A Lifetime Risk of Serious Medical Issues: Chronic Kidney Disease in Pediatrics

On the need for coordinated care


Children with chronic kidney disease (CKD) treated at Cleveland Clinic Children’s have a new champion in Amy Bobrowski, MD, who was recently appointed Head of Pediatric Nephrology and Medical Director of Pediatric Kidney Transplantation.


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Dr. Bobrowski honed her knowledge and skills at the Ann & Robert H. Lurie Children’s Hospital of Chicago, where she completed her fellowship in pediatric nephrology, followed by serving more than a decade on the faculty of the Division of Kidney Diseases and as Medical Director of Pediatric Kidney Transplantation. She was enticed to leave Chicago by the opportunity to grow the program at Cleveland Clinic Children’s.

“Children with kidney disease are best served in a system where all aspects of their care can be managed,” she says. “They need coordinated care with subspecialty and multidisciplinary support and good communication between specialists. We have that here at Cleveland Clinic Children’s,” she says.

“In addition, the available expertise in chronic kidney disease (CKD) and renal transplantation in adults is a huge benefit of being at Cleveland Clinic.”

A lifetime of medical needs

Being diagnosed with chronic renal disease (CKD) at a young age puts patients at lifelong risk for serious medical problems that go beyond kidney function. These include:

  • Growth delays.
  • Feeding difficulties.
  • Cognition and learning problems.
  • Increased risk of mental health issues.
  • Anemia.
  • Hypertension.
  • Bone disease.
  • Premature cardiovascular disease.

These issues require coordination of care with other pediatric subspecialists and specialty support staff. Cleveland Clinic Children’s has a dedicated pediatric renal dietitian, who focuses on optimizing nutrition before and after transplantation. The team also includes a dedicated pediatric renal social worker, who works with pediatric psychologists, if needed, to address behavioral, psychiatric and cognitive issues.

“We modify whatever we can to help these patients live as long as possible with the best quality of life possible,” says Dr. Bobrowski.

Because the patients’ needs do not end after puberty, Dr. Bobrowski is part of a team developing a program for adolescent patients transitioning into adult care. She is in the process of identifying the adult providers who are interested in caring for these patients.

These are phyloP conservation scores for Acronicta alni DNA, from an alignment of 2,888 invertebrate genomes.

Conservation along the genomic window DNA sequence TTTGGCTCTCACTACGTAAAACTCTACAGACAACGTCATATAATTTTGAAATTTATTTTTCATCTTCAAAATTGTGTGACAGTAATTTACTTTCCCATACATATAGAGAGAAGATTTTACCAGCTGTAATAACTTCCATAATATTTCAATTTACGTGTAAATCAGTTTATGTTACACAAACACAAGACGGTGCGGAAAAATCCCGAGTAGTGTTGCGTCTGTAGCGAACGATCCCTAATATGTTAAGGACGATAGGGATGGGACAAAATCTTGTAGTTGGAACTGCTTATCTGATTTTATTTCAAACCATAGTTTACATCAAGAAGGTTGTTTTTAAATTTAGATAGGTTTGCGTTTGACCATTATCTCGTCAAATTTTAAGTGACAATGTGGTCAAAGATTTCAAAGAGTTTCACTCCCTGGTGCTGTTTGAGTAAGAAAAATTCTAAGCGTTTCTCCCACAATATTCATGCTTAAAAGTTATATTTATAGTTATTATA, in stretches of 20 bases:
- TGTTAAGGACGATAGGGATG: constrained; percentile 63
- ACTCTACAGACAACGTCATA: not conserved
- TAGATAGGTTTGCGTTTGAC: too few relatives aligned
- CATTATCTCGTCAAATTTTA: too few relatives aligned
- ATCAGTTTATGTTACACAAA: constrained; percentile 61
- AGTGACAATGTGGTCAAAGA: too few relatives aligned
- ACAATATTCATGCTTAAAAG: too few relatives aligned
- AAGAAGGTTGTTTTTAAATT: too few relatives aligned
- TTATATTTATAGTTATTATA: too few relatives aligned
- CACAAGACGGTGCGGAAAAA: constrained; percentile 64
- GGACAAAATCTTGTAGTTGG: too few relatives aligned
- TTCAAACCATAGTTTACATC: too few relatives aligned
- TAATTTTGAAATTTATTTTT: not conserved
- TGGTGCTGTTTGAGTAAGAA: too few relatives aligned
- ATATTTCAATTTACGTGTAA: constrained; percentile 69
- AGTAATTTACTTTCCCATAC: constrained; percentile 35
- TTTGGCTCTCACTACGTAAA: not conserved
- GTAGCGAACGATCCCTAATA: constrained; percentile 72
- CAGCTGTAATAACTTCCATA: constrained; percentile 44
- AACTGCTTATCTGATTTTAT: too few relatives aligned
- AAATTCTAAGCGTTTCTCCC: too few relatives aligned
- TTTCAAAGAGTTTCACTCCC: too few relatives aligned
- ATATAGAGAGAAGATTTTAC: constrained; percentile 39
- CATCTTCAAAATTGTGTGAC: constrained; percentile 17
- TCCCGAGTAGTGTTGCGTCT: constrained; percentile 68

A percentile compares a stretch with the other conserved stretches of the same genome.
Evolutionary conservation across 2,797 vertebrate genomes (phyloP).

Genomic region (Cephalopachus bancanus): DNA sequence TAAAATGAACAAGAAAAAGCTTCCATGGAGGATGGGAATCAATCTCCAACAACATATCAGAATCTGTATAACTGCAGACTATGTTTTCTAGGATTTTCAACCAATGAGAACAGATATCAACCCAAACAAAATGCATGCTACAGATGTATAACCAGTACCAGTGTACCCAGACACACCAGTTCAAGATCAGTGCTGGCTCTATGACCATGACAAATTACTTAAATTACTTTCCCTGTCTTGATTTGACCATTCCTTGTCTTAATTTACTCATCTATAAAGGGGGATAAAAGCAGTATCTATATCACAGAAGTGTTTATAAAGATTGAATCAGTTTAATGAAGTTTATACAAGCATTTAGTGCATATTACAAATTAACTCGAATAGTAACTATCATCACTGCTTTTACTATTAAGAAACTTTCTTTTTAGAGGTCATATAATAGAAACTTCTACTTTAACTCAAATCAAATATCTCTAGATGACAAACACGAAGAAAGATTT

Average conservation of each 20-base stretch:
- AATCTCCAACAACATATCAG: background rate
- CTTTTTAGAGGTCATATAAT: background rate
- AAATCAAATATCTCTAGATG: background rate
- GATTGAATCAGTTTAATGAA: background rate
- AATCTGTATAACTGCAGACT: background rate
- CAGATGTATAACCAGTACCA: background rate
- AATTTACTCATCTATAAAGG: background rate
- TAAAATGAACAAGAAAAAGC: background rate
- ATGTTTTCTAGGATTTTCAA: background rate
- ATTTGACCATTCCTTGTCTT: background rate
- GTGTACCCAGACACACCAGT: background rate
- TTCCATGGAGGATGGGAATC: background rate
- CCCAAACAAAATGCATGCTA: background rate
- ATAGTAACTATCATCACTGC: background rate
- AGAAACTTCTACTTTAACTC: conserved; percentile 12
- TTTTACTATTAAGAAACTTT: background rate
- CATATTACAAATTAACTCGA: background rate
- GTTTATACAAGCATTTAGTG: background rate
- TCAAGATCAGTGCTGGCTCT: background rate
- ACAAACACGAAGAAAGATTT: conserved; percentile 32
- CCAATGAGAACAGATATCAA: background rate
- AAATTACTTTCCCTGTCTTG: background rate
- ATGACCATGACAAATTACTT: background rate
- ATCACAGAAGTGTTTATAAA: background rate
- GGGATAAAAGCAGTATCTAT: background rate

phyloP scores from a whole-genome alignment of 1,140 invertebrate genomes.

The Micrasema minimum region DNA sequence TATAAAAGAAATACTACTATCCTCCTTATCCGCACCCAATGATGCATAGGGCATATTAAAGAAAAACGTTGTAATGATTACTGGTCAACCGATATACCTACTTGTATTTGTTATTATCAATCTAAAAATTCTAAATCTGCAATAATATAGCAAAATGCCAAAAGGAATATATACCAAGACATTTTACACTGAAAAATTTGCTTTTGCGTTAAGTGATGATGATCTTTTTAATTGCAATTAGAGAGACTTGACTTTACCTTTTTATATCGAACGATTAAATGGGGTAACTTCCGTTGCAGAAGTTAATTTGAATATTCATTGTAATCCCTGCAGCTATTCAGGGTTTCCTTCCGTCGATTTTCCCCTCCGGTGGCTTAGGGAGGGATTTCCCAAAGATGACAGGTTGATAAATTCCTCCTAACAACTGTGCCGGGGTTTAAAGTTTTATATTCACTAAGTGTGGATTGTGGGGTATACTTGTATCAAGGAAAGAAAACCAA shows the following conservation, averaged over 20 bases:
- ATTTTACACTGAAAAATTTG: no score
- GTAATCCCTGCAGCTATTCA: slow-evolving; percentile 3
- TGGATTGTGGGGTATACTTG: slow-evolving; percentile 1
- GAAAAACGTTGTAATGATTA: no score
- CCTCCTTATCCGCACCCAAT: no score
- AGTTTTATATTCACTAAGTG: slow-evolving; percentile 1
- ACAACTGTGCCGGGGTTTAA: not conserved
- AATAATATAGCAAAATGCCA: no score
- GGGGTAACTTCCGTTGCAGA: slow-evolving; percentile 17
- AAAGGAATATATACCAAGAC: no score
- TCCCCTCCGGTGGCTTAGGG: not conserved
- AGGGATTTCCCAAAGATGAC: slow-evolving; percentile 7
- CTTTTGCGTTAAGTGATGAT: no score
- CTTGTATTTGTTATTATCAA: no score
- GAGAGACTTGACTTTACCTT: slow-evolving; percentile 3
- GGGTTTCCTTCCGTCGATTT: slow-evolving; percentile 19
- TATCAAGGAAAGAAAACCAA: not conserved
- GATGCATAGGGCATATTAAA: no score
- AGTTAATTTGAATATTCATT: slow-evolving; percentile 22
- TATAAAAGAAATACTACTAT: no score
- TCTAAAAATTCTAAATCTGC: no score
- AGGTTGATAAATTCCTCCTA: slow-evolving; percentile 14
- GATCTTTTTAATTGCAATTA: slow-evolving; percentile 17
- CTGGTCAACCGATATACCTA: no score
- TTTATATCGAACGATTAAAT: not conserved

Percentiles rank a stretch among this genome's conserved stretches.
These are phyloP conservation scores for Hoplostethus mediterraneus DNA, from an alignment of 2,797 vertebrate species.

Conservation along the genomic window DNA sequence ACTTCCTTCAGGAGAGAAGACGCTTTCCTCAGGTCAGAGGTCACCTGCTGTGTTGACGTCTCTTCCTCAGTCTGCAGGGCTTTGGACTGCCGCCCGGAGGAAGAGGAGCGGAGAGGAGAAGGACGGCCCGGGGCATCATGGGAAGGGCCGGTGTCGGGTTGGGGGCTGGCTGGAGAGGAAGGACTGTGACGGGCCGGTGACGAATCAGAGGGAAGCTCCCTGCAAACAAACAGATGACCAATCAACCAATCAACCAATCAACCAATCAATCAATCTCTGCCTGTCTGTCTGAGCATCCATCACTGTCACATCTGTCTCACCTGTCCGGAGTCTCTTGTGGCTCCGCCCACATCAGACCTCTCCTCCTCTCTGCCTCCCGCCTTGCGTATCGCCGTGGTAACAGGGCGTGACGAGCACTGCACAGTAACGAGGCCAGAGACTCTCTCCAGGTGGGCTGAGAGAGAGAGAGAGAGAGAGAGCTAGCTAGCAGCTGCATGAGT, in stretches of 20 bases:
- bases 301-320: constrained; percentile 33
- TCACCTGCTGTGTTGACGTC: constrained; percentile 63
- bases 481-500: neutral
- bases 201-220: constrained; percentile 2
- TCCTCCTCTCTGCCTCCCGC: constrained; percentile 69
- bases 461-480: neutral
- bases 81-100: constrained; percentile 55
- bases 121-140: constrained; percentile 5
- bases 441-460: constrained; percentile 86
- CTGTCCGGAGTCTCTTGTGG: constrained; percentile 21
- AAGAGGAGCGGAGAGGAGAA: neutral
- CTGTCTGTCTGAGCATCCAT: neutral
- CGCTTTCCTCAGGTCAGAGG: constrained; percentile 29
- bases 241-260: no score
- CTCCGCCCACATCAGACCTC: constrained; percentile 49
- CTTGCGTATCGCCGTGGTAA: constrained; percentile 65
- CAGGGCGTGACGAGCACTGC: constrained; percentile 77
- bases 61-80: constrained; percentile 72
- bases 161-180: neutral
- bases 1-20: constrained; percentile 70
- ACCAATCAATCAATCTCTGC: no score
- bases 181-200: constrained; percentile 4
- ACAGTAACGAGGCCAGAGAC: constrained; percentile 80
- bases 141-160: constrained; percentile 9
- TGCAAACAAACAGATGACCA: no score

“We think it will be more effective to have a small number of providers who will eagerly accept these kids and be their champions,” she explains. “They must understand the unique challenges involved in caring for teens moving into adulthood and be invested in helping us create an environment for success during this challenging, higher risk period.”

Kidneys for kids

Unlike most adult patients with CKD, the majority of pediatric patients suffer from congenital abnormalities of the kidney and urinary tract or hereditary diseases.

Transplantation does not provide a definitive cure, and chronic medications and close monitoring remain crucial for continued health. It does, however, have a definite advantage over staying on dialysis. “Both the survival and quality of life outcomes are far better after transplant than with dialysis,” says Dr. Bobrowski.

“Our goal is to minimize the time kids with CKD spend on dialysis or to eliminate it altogether when possible with pre-emptive transplantation [kidney transplantation performed before the need for dialysis is reached].”

The change in lifestyle from pre- to post-transplant is often a difficult transition for young patients to make. It requires patients to be closely monitored while families and older patients receive intensive education.

“We have to balance the risk of taking antirejection medications with the risk of infection,” says Dr. Bobrowski. “The medications have side effects. And since each child’s immune system is different, the post-transplant protocol must be personalized and remain flexible over time.”

Refer early

Because CKD can present at any age, Dr. Bobrowski receives referrals from obstetricians, neonatal intensivists, urologists, pediatricians, pediatric cardiologists and family practitioners.


“We encourage physicians to involve us early, when we have the greatest chance of delaying disease progression or being best able to intervene to optimize growth and development,” she says.

She considers referring pediatricians important members of the patient’s care team.

“We depend on them to provide routine health maintenance, including vaccines. Children must have up-to-date vaccines to be listed for transplantation,” she says.

Improved outcomes

The diagnosis of CKD in a child is a frightening experience for families. With experienced, well-coordinated medical care, support and education, most now survive the diagnosis. The need persists, however, for structured multidisciplinary care and support for these patients and families, minimizing trauma and allowing them to move ahead with as normal of a life as possible.

“I love that we are able to see patients and families through what used to be almost universally fatal diseases,” says Dr. Bobrowski. “With the help of dialysis and transplantation, we are able to offer our patients a full and productive adulthood.

“Seeing these kids go through many challenges and start growing and living full and happy lives is very rewarding.”

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